“The report explains that the Special Counsel and his staff thoroughly investigated allegations that members of the presidential campaign of Donald J. Trump, and others associated with it, conspired with the Russian government in its efforts to interfere in the 2016 U.S. presidential election, or sought to obstruct the related federal investigations. In the report, the Special Counsel noted that, in completing his investigation, he employed 19 lawyers who were assisted by a team of approximately 40 FBI agents, intelligence analysts, forensic accountants, and other professional staff. The Special Counsel issued more than 2,800 subpoenas, executed nearly 500 search warrants, obtained more than 230 orders for communication records, issued almost 50 orders authorizing use of pen registers, made 13 requests to foreign governments for evidence, and interviewed approximately 500 witnesses.”

Seth notes that Barr, is "summarizing the summary" in such a way as to depreciate or minimize the evidence behind that summary, and in the process make declination decisions (decisions not to prosecute) look like they were based on innocence, or "no proof."

“Barr had a choice here: he could summarize the evidence or summarize the *summary* of the evidence. The decision he made was to summarize the summary, knowing that him doing so would feed into Team Trump's false narrative that criminal evidence exists in an all-or-none binary.”

This is why much of the following is deceptive, or even, possibly, dishonest.


The Special Counsel also prosecuted people and achieved convictions. Which he acknowledges:

“The Special Counsel obtained a number of indictments and convictions of individuals and entities in connection with his investigation, all of which have been publicly disclosed. During the course of his investigation, the Special Counsel also referred several matters to other offices for further action. The report does not recommend any further indictments, nor did the Special Counsel obtain any sealed indictments that have yet to be made public. Below, I summarize the principal conclusions set out in the Special Counsel's report.”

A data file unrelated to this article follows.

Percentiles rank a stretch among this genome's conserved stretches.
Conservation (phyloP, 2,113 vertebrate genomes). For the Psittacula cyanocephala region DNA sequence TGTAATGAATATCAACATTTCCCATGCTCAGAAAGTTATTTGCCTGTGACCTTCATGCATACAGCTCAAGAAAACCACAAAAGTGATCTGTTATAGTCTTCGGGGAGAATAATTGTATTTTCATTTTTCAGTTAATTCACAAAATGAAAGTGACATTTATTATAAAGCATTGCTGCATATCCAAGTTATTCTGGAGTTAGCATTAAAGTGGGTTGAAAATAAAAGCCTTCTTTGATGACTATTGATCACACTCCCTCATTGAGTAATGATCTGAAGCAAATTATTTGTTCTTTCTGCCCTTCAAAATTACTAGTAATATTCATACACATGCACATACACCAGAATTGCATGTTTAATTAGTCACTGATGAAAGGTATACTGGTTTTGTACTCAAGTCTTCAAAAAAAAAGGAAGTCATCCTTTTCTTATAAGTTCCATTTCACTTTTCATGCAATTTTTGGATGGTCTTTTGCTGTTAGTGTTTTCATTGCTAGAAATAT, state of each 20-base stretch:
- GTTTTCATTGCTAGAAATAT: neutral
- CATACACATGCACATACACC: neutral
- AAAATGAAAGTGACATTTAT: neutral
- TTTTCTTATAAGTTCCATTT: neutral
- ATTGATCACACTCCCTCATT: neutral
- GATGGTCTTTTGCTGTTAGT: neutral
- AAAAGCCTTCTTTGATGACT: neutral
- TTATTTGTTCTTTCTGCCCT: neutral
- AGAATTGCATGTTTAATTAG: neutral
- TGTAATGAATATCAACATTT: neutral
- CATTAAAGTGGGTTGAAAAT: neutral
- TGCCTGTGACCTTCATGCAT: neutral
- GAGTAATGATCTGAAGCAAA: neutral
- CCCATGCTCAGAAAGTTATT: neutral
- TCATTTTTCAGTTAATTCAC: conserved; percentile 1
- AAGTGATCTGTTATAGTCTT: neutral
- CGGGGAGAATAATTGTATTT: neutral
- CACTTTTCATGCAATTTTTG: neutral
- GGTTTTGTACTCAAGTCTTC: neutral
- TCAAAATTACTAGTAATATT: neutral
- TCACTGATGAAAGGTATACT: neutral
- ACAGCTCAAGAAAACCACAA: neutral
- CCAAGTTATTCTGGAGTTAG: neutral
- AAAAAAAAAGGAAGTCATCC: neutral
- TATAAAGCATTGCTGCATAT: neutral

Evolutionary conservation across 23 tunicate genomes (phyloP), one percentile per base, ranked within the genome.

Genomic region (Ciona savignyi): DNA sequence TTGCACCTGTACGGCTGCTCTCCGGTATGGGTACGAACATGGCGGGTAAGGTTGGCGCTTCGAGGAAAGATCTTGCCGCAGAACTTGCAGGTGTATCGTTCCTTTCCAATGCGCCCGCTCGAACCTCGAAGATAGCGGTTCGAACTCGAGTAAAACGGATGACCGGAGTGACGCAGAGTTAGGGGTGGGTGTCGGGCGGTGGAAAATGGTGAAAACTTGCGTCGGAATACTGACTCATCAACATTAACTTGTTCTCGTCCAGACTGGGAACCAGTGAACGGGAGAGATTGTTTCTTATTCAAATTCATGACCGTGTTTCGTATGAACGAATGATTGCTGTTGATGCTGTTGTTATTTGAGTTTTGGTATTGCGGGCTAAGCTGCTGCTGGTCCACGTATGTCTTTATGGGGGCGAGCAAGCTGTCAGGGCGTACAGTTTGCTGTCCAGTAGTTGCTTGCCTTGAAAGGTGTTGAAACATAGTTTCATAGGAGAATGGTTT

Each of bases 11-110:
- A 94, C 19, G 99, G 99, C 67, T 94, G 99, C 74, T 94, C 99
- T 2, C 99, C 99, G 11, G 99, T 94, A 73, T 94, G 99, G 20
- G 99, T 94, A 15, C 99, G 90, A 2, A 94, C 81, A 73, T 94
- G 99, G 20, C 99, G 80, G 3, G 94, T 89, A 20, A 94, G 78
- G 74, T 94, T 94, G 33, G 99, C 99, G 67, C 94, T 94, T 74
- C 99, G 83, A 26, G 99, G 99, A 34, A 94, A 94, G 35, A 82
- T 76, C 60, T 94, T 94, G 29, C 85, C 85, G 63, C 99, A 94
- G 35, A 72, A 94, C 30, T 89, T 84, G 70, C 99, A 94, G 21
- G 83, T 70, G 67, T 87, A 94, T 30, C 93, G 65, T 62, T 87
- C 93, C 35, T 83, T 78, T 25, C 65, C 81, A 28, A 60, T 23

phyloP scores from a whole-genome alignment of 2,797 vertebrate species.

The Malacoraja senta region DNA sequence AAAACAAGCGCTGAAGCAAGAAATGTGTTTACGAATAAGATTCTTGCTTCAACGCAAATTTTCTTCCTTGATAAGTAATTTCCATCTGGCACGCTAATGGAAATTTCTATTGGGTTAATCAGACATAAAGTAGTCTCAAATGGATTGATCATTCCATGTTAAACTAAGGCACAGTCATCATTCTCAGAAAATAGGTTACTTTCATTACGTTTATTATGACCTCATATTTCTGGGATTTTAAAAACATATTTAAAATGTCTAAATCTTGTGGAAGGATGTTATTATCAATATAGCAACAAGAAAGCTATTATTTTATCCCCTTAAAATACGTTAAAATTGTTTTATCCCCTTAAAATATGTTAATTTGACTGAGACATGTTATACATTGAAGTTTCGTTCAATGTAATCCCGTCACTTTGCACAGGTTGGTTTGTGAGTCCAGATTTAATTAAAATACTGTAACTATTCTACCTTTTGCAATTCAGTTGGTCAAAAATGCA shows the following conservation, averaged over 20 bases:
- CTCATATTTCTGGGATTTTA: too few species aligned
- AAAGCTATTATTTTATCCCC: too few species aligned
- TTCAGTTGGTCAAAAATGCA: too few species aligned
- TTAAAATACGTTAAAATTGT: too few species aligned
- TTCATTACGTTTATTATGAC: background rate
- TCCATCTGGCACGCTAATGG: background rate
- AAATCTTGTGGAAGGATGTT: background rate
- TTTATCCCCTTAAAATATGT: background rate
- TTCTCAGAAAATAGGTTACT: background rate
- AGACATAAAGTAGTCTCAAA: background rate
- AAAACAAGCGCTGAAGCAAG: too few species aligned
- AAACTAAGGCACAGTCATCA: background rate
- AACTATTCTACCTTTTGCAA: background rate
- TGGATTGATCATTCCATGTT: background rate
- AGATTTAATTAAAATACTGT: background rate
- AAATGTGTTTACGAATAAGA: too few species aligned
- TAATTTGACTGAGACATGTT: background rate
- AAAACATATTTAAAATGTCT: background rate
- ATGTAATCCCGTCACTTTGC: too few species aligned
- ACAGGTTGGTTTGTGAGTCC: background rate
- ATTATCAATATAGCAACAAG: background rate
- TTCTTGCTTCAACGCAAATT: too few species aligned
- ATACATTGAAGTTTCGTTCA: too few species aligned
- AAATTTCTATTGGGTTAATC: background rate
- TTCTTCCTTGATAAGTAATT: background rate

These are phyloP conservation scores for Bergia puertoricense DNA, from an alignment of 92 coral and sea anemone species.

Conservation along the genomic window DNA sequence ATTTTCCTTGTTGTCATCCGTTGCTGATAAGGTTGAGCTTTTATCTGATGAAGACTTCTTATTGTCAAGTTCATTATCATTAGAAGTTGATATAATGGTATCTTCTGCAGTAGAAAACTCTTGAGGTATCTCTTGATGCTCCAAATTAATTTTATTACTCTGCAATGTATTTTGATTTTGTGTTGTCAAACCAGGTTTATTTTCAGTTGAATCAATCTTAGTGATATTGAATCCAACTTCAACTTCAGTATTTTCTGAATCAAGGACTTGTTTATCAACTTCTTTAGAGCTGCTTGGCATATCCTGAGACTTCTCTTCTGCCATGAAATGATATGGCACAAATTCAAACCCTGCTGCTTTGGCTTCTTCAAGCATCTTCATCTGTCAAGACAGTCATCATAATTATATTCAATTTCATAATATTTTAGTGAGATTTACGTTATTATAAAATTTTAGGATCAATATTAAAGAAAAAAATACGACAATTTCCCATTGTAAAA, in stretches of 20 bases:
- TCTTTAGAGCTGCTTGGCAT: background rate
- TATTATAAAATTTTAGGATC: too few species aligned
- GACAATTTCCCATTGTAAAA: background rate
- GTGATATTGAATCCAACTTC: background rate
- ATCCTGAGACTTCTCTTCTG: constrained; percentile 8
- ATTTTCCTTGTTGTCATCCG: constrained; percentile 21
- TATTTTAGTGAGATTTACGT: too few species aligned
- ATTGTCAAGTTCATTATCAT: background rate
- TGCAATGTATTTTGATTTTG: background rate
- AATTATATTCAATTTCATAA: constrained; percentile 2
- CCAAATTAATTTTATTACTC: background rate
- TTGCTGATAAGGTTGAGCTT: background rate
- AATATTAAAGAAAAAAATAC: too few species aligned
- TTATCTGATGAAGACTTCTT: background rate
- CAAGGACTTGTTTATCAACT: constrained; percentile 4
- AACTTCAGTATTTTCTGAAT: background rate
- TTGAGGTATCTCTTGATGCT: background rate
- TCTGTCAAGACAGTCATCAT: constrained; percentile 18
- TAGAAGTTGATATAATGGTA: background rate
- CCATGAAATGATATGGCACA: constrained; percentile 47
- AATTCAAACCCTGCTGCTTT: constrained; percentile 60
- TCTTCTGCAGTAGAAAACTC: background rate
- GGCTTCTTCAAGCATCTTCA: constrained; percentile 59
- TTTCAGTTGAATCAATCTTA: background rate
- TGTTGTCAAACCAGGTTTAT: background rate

Barr uses lawyerly language to claim that “the report” doesn't recommend further indictments. This is because those indictments have either already been made, or the relevant investigations farmed off to other prosecutors. We Don't know what the report says about its indictments. Barr seems to want us to take us at his word.

“Russian Interference in the 2016 U.S. Presidential Election. The Special Counsel's report is divided into two parts. The first describes the results of the Special Counsel's investigation into Russia's interference in the 2016 U.S. presidential election. The report outlines the Russian effort to influence the election and documents crimes committed by persons associated with the Russian government in connection with those efforts.”

All of which we all know occurred. And Mueller documents. But that wasn't all he was charged with. Indeed Barr mischaracterizes the scope of that investigation. Seth provides the link to that charge:

He is charged with investigating:

  1. any links and/or coordination between the Russian government and individuals associated with the campaign of President Donald Trump; and
  2. any matters that arose or may arise directly from the investigation; and
  3. any other matters within the scope of 28 C.F.R. § 600.4(a).

Federal Crimes

Mueller did these things. Mueller was supposed to investigate any and all “links and/or coordination”